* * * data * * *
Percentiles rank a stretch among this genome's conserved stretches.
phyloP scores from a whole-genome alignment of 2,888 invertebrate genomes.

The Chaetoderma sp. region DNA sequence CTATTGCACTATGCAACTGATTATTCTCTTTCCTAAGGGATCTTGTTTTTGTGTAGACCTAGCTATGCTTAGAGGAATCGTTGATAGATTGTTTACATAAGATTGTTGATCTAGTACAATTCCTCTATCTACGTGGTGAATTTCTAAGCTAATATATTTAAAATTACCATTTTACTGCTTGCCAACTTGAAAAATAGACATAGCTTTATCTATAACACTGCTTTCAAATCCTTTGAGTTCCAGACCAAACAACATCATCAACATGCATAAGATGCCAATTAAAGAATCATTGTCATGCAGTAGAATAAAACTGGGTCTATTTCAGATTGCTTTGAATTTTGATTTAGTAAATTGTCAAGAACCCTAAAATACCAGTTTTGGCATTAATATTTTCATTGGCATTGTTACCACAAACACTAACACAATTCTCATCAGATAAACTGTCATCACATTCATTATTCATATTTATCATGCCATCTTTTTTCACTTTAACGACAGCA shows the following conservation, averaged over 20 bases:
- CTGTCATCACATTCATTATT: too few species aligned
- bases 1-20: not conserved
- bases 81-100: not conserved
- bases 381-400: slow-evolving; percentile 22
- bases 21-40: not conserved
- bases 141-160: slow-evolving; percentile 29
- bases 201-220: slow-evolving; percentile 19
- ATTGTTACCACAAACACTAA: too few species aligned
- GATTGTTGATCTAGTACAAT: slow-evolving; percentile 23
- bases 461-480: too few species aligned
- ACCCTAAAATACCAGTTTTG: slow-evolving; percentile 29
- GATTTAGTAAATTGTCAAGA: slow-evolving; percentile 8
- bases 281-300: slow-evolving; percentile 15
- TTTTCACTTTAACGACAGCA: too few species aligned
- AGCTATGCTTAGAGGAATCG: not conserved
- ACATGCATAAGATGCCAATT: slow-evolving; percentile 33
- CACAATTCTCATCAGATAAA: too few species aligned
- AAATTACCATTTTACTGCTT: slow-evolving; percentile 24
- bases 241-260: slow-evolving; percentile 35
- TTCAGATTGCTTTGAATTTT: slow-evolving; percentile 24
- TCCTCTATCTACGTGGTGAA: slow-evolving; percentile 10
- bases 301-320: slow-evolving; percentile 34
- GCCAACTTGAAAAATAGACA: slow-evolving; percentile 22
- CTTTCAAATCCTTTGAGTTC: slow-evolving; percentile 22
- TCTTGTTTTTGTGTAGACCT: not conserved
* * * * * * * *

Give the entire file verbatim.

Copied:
Percentiles rank a stretch among this genome's conserved stretches.
phyloP scores from a whole-genome alignment of 2,888 invertebrate genomes.

The Chaetoderma sp. region DNA sequence CTATTGCACTATGCAACTGATTATTCTCTTTCCTAAGGGATCTTGTTTTTGTGTAGACCTAGCTATGCTTAGAGGAATCGTTGATAGATTGTTTACATAAGATTGTTGATCTAGTACAATTCCTCTATCTACGTGGTGAATTTCTAAGCTAATATATTTAAAATTACCATTTTACTGCTTGCCAACTTGAAAAATAGACATAGCTTTATCTATAACACTGCTTTCAAATCCTTTGAGTTCCAGACCAAACAACATCATCAACATGCATAAGATGCCAATTAAAGAATCATTGTCATGCAGTAGAATAAAACTGGGTCTATTTCAGATTGCTTTGAATTTTGATTTAGTAAATTGTCAAGAACCCTAAAATACCAGTTTTGGCATTAATATTTTCATTGGCATTGTTACCACAAACACTAACACAATTCTCATCAGATAAACTGTCATCACATTCATTATTCATATTTATCATGCCATCTTTTTTCACTTTAACGACAGCA shows the following conservation, averaged over 20 bases:
- CTGTCATCACATTCATTATT: too few species aligned
- bases 1-20: not conserved
- bases 81-100: not conserved
- bases 381-400: slow-evolving; percentile 22
- bases 21-40: not conserved
- bases 141-160: slow-evolving; percentile 29
- bases 201-220: slow-evolving; percentile 19
- ATTGTTACCACAAACACTAA: too few species aligned
- GATTGTTGATCTAGTACAAT: slow-evolving; percentile 23
- bases 461-480: too few species aligned
- ACCCTAAAATACCAGTTTTG: slow-evolving; percentile 29
- GATTTAGTAAATTGTCAAGA: slow-evolving; percentile 8
- bases 281-300: slow-evolving; percentile 15
- TTTTCACTTTAACGACAGCA: too few species aligned
- AGCTATGCTTAGAGGAATCG: not conserved
- ACATGCATAAGATGCCAATT: slow-evolving; percentile 33
- CACAATTCTCATCAGATAAA: too few species aligned
- AAATTACCATTTTACTGCTT: slow-evolving; percentile 24
- bases 241-260: slow-evolving; percentile 35
- TTCAGATTGCTTTGAATTTT: slow-evolving; percentile 24
- TCCTCTATCTACGTGGTGAA: slow-evolving; percentile 10
- bases 301-320: slow-evolving; percentile 34
- GCCAACTTGAAAAATAGACA: slow-evolving; percentile 22
- CTTTCAAATCCTTTGAGTTC: slow-evolving; percentile 22
- TCTTGTTTTTGTGTAGACCT: not conserved